The two new books essentially bookend the existing series of three books, and were announced in a special presentation by Karen Marshall, who is of course well-known to Pianodao readers as a regular contributor here.
The first is titled Piano Star: Five Finger Tunes, and includes a selection of pieces in a wide variety of five note positions, ideal as a follow-on (or, in my view, even a replacement) to the basic tutor/method book.
Written/composed by David Blackwell, the book promises to offer a fabulous variety of easy beginner pieces, all within a carefully considered pedagogic framework. Is it too early to declare that it will be another best-seller?
And secondly, the new Piano Star: Grade One book includes brand new compositions by a selection of the best educational composers around, including editors Karen Marhsall and David Blackwell themselves, plus Alan Bullard, Nikki Iles, June Armstrong, and some bloke called Andrew Eales…
Chief Examiner John Holmes gave a hugely entertaining presentation last year, and clearly aimed to outdo his own personal best this year!
Following on from Michael Elliott’s series of “Big Reveals”, John’s Keynote speech introduced the theme for the 2017 conference:
Continuity and Change.
- What stays the same, and what doesn’t?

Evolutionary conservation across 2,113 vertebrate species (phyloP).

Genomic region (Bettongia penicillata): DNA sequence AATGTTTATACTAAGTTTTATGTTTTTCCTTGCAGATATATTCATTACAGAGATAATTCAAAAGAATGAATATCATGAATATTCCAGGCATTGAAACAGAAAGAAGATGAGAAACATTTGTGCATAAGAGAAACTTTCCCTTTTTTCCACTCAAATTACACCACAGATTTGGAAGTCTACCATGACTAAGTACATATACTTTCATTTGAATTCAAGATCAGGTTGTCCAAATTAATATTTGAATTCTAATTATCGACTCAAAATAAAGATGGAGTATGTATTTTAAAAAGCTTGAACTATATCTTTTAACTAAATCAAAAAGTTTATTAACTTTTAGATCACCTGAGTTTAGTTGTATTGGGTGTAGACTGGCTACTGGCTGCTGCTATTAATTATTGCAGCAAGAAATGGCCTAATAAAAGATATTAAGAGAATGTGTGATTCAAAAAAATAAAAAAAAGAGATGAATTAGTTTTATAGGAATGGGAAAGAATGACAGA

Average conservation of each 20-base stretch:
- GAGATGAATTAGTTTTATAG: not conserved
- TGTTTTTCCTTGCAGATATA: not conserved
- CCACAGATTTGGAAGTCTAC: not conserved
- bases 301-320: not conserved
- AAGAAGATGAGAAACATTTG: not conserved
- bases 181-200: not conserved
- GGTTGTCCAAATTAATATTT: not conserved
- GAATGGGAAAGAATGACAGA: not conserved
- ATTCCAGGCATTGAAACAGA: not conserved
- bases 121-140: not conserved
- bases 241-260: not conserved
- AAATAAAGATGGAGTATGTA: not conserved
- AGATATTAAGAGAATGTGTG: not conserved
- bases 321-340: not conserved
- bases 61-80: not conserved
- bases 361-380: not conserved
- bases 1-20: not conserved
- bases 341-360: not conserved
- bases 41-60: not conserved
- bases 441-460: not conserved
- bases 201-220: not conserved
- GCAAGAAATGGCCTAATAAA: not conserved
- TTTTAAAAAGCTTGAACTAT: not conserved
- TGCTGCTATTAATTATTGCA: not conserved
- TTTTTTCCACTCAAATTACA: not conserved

- What amounts to the constant core of music education, and what is contextual delivery?
John started by playing recordings of a variety of musical variations, from Brahms to Rachmaninov to Jacques Loussier, which he then analysed with perceptive authority in a manner that I sincerely hope music teachers found genuinely enlightening and inspiring.
Quoting Herman Hupfeld’s jazz standard As Time Goes by, John stressed as a theme for the conference:
“The fundamental things apply as time goes by …”
He went on to point out that we are now teaching a different student from before, with different expectations, different attitudes and in the context of a changed “respect agenda”.
Moving on, he underlined that for ABRSM the core values, reinterpreted for each generation, remain:
- Performing and listening to music
- Reading and writing music
- Knowing and understanding how music works
An excellent menu
As last year, the Keynote was followed through the day by four breakout sessions, with a rich menu or options for conference delegates to choose from. Here’s the full list, and in bold the sessions I personally attended.
- Teaching students with disabilities & specific needs Jenni Parkinson
- Pathways through the new Flute syllabus (Grades 1-5) Zoe Booth
- Pathways through the new Clarinet syllabus (Grades 1-5) John Holmes & Paul Harris
- Perfecting Performance Anthony Williams
- Developing core musical skills in the early years Claire Alsop
- Pathways through the new Flute syllabus (Grade 6-8) Zoe Booth
- Pathways through the new Clarinet syllabus (Grades 6-8) Paul Harris
- Planning your ARSM programme John Holmes
- Introducing Challenge 100 Lincoln Abbotts & Dan Francis
- Pathways through the new Singing syllabus (Grades 1-5) Heidi Pegler
- Assessment in context John Holmes
- Ask us anything! (Piano) Anthony Williams & Liz Hayes